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Missouri Republicans launch latest plan to ‘defund’ Planned Parenthood

Anti-abortion and abortion rights activists protest in St. Louis

Anti-abortion protester Mary McDevitt, from Eureka, stands with a sign outside the Planned Parenthood clinic on Forest Park Avenue in St. Louis on Friday, May 31, 2019 before a judge made his ruling that allows the clinic to remain open for the time being. Photo by David Carson,


JEFFERSON CITY — Republicans in the Missouri House resumed their ongoing campaign to shut down the state’s lone abortion provider at a time when the procedure is already strictly limited in the state.

Six months after a similar change fell short during a special session, Rep. Nick Schroer outlined a proposal Wednesday to members of the Special Committee on Government Oversight that would deny public funds to any abortion provider.

The legislation also would end funding to Planned Parenthood for nonabortion services, such as wellness checkups, birth control and cancer screenings.

“It shall be unlawful for any public funds to be expended to any abortion facility, or to any affiliate or associate of such abortion facility,” the legislation notes.

Schroer, a St. Charles County Republican, is among a number of GOP members of the House seeking seats in the state Senate in the 2022 election. Tightening laws against the procedure could bolster their anti-abortion records heading into potentially competitive primary elections in August.

Schroer and abortion testimony

Rep. Nick Schroer (inset) testifies at a hearing of the Special Committee on Government Oversight on Wednesday, Jan. 12, 2022, on his bill to further defund Planned Parenthood in Missouri. (screenshot)

Rep. Mary Elizabeth Coleman, R-Arnold, who also is running for a seat in the Senate, has introduced legislation that would ban nearly all abortions in Missouri, mirroring a new Texas law.

Coleman’s proposal would prohibit the termination of a pregnancy once cardiac activity is detected in an embryo, usually around six weeks and before some women are aware they are pregnant.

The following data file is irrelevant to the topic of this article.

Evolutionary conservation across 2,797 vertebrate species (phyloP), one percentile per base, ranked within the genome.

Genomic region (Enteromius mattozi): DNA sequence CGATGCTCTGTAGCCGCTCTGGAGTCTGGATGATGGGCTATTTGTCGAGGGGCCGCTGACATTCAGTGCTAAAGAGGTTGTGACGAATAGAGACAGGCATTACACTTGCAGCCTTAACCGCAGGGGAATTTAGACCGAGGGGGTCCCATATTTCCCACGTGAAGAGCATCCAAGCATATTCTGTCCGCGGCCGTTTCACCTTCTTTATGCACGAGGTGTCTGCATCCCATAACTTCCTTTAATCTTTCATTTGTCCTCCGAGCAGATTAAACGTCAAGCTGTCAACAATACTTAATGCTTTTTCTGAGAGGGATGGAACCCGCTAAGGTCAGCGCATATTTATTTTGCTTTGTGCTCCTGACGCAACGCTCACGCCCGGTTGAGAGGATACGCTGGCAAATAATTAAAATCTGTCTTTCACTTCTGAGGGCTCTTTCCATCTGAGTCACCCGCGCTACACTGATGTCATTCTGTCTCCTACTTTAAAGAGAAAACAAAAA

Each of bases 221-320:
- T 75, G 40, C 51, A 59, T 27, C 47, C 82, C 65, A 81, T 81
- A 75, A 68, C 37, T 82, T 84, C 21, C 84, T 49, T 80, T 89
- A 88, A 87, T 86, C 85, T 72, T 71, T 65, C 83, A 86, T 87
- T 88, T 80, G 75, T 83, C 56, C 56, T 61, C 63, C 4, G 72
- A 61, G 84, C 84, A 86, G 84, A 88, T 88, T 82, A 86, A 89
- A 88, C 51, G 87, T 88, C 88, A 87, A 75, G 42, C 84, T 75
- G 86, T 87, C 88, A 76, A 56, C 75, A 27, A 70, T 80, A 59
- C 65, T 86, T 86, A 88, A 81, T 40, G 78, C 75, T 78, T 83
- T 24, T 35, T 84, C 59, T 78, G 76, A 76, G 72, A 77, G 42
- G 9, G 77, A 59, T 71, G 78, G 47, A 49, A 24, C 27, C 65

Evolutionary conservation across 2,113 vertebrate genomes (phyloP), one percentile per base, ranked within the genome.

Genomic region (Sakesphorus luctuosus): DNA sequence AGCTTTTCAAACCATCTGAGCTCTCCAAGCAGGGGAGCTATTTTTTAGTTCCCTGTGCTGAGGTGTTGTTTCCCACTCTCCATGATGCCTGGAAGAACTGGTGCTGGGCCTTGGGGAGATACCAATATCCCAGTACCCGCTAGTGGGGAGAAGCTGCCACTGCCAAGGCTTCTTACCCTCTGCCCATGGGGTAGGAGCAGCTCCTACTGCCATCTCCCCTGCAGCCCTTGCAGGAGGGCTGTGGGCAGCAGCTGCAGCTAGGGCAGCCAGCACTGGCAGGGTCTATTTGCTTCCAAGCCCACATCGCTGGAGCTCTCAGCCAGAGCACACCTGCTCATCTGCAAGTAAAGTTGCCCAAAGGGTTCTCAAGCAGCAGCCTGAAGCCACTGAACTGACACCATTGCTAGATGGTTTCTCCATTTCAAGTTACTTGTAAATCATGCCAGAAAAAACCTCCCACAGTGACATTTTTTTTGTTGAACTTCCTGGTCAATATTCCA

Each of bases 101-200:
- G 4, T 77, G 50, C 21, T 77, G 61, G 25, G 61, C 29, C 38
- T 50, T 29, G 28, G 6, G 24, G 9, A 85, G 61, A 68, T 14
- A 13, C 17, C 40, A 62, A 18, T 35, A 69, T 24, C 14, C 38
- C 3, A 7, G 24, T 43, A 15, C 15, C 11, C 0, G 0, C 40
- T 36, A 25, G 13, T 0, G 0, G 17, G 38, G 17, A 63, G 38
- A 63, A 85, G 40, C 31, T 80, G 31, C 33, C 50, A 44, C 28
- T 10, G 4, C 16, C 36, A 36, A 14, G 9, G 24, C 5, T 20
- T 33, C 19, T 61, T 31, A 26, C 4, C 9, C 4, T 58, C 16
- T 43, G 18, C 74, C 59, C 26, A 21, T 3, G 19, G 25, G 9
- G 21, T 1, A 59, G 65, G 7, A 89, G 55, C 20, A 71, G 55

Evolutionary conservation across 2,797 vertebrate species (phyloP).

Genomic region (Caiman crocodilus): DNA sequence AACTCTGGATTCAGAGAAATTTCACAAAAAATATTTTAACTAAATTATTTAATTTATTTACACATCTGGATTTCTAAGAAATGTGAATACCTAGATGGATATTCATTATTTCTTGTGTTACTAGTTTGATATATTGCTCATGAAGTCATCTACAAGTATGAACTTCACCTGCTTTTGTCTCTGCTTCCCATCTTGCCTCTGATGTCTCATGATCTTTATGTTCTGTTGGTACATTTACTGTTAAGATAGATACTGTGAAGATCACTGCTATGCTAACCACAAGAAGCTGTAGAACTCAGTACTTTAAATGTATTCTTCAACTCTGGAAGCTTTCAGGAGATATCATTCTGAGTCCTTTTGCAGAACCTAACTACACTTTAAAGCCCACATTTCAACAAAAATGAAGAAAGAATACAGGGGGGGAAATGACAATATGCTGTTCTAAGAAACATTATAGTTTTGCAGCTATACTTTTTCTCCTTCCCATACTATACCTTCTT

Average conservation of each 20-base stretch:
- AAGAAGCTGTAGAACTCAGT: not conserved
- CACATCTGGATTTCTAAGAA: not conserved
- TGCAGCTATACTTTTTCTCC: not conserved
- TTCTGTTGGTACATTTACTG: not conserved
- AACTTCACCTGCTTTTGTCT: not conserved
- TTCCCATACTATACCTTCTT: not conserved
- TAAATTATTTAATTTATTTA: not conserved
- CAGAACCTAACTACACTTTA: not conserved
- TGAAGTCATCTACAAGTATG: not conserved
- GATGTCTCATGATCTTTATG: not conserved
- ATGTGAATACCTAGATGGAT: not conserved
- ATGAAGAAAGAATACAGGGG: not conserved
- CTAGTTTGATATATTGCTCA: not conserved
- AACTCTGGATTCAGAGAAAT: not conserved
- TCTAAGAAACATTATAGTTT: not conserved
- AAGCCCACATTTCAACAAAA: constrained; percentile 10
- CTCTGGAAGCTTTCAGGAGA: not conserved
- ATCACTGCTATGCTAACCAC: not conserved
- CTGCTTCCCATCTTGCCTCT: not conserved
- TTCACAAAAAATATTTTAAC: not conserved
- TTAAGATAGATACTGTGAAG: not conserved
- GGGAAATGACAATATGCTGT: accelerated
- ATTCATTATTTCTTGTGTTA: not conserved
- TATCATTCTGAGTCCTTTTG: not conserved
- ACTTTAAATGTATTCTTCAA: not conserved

Her proposal also would allow private citizens to sue clinics, doctors and anyone else who facilitates an abortion after the cardiac activity is detected.

The latest push is unfolding as the number of abortions in Missouri has dropped sharply after the passage of GOP-crafted laws like a 72-hour mandatory waiting period, which requires two appointments three days apart for those wanting an abortion.

Just two years after more than 1,300 abortions were performed in Missouri, there were 167 last year, with 46 of those at Planned Parenthood’s facility on Forest Park Avenue in St. Louis. The rest were at Missouri hospitals.

Many women are instead opting to travel to Planned Parenthood’s facility in Fairview Heights, in a state where abortion laws are less restrictive.

“Even though we’ve made major strides … there are still Missourians going over to Illinois,” Schroer said, arguing in favor of his legislation.

Rep. Doug Clemens, D-St. Ann, said he’s not sure why Republicans continue to push the issue, given the precipitous drop in the number of abortions in the state.

“We’re doing preventive legislation?” Clemens asked.

Opponents have warned the change would put the state out of compliance with federal Medicaid regulations, potentially resulting in a loss of federal funding. Democrats also argue that cutting off funding could hurt low-income Missourians and women of color.

“On the record, I don’t believe we are going to risk any funds,” Schroer said.

Rep. Wes Rogers, D-Kansas City, said the changes sought by abortion opponents could result in reductions in the availability of preventive health care for his constituents.

“They use Planned Parenthood for health care,” Rogers said. “There is going to be less health care in Kansas City if they lose this money.”

Maggie Olivia, policy director for Pro Choice Missouri, said “political extremists are so obsessed with abortion” that they are targeting health services for poor women.

“Planned Parenthood is a critical component of this safety net,” Olivia said.

Michelle Trupiano, executive director of the Missouri Family Health Council, said thousands of women would have to seek new health providers if the law went into effect.

And, with a pandemic underway, she said Medicaid patients would have to wait weeks to find a new practitioner.

“Our providers are stretched,” Trupiano said. “We know there is a crisis in our health care field.”

“Honestly, gentlemen, it scares the hell out of me,” said House Minority Leader Crystal Quade, D-Springfield.

In June, during a special legislative session, Schroer pushed a similar plan out of a committee and on to the floor where it was approved on a 109-45 party line vote. It was not taken up in the Senate before the two chambers adjourned.

Susan Klein, executive director of Missouri Right to Life, urged lawmakers to support the latest version of the legislation.

“We believe we should try to make sure our tax dollars are not going to pay for abortions,” Klein said.

Rep. Jered Taylor, R-Nixa, said he expects to schedule a committee vote on the bill next week. If approved, the measure would then head to the full House for further debate.

The legislation is House Bill 1854.

Originally posted at 3 p.m. Wednesday, Jan. 12.

Kurt Erickson • 573-556-6181 @KurtEricksonPD on Twitter

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